Reviews OWE & Fringe Published 15 November 2019

Review: Little Wimmin by Figs in Wigs

“Time goes really weird”: Eve Allin and Ava Wong Davies conduct a voice notes dialogue on the mess, mayhem and impenetrable moments of Figs in Wigs’ new show.

Eve Allin and Ava Wong Davies

‘Little Wimmin’ by Figs in Wigs

Ava Wong Davies: Ok this is like an hour after the show ended…ppfffttttttt…I feel really…like I’m not getting something or I’m not smart enough to pick up on something. And that’s a really shitty feeling if you’re a critic. I mean, all critics have shows that they don’t understand and part of the process of writing a review is figuring that out, but this was the first show in a while where I really felt like I was sliding down a wall.

So Figs in Wigs do Little Women (Little Wimmin), the beloved novel, which I’ve never read, and you’ve never read. Figs in Wigs are sort of chaotic live artists. I’ve never seen a Figs in Wigs show (and I don’t know if you have?) but I’ve heard so much about them so I was super super excited.

The first part of the show is the Figs standing on these floating platforms in these really elaborate beautiful costumes, these pink bejewelled dresses, and they’re talking about their intentions for the show, what they’re going to do, and why they decided to make certain choices. So they talk about why they’re eventually gonna make a margarita onstage – because in the text there’s a reference to lime and a reference to salt. And it’s all really tongue-in-cheek, and you’re never quite sure what’s real and what’s actually in the text and what they’re just making up. And if that even matters.

Then really abruptly, half an hour in, there’s an interval – which I really liked. I thought it was funny to suddenly just plonk one down half an hour in. And then when you come back the second half is…an hour and a bit or maybe just an hour? Time goes really weird.

Anyway you come back in and initially you have this sort of “amdram” style production of Little Women and it’s all very schlocky and clunky and they’re all hamming it up a lot. Then it deteriorates and gets weirder and weirder and there’s a lot of dancing and there’s a lot of these really arresting images and things break down and the text gets broken down into really unrecognisable parts. I’m making that deterioration all sound quite linear and sort of easy to follow but it’s not – it’s hard.

I’m just gonna take a stab in the dark and say part of what it’s trying to do is talk about the way we approach texts (and I mean all texts not just literary texts) and the gap between text and interpretation. What I’m basically saying is that I think it’s about theatre and art which I think is always such a kind of…cop out thing to say as a critic but I feel like that’s what I come back to when I don’t really know what to hold onto.

Eve Allin: I felt like everyone around me was getting something I wasn’t getting.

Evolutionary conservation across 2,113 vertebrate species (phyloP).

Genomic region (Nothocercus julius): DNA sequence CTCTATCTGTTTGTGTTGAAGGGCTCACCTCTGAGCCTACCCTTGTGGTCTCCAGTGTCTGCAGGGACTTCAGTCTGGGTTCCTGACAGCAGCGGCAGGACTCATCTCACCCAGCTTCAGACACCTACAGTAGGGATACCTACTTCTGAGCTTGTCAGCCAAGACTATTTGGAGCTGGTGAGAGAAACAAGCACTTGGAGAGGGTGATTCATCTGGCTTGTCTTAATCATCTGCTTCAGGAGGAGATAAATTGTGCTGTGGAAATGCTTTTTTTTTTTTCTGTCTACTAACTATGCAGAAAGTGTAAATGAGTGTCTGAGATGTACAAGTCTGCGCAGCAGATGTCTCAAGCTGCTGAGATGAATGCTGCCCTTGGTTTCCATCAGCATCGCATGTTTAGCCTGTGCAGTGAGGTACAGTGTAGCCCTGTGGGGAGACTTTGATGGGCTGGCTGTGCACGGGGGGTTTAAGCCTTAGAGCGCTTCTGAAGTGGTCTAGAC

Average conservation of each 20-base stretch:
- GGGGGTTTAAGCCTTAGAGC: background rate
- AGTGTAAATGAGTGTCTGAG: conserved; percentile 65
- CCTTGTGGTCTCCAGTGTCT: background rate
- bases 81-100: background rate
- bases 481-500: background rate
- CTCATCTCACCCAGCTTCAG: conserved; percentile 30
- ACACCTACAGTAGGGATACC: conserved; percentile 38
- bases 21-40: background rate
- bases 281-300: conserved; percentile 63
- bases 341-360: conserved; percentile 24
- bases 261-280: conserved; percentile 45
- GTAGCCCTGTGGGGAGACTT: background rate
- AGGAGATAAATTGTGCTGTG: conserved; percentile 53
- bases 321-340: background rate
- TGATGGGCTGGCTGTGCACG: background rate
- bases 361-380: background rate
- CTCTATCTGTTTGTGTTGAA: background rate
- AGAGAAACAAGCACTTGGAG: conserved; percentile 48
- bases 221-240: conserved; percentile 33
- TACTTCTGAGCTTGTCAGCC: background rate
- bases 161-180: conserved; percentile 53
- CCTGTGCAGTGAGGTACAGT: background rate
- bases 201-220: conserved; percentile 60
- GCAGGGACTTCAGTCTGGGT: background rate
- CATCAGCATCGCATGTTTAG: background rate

AWD: I feel like part of what it’s doing is saying like – there’s such a trend now of doing these revisionist classics, like writing a show ‘after’ Chekhov or ‘after’ Ibsen. Take a show like Simon Stone’s Yerma, where it bears almost no resemblance to the original. And I think Figs are looking at that sorta thing and saying – does that source material actually matter? Do we need to have any reverence towards that source material? Or can we just make a giant margarita onstage for no discernible reason, with very little textual ‘evidence’ to support that artistic decision?

EA: I think you’re right that it’s about theatre and text and source text. Obviously this was nowhere near like what Little Women was or could be or should be or shouldn’t be idk, but I think that if you’re doing a text ‘after’ someone or are in its debt, then I think you need to love that source text and I think you need to find the appreciation for it.

AWD: Oh that’s really interesting what you said about you have to love the source, I hadn’t thought about that. Because I don’t think you have to love it, I just think you have to take it seriously and if you do that then you can play with it – which I think they did, and then they blew up its inherent absurdity. But – I don’t know. I felt myself straining to hold onto what they were showing the audience.

It’s not like they’re setting up a precedent and then they’re dismantling it piece by piece, like how RashDash dealt with Three Sisters [Exeunt review here]. It’s more complex than that.

Parts of it felt super clear, the parts that were addressing the fact that Little Women is a super sentimental text, and quite unfashionable in many ways. But the show didn’t really feel like it was about feminism really, which is fine, obviously, but I just felt very adrift in it all.

EA: I think there’s a self referential thing to Little Wimmin, of that literary text reading, the amdram, the Greta Gerwig. We’re laughing at ourselves a little bit. Is that something that other people are laughing at?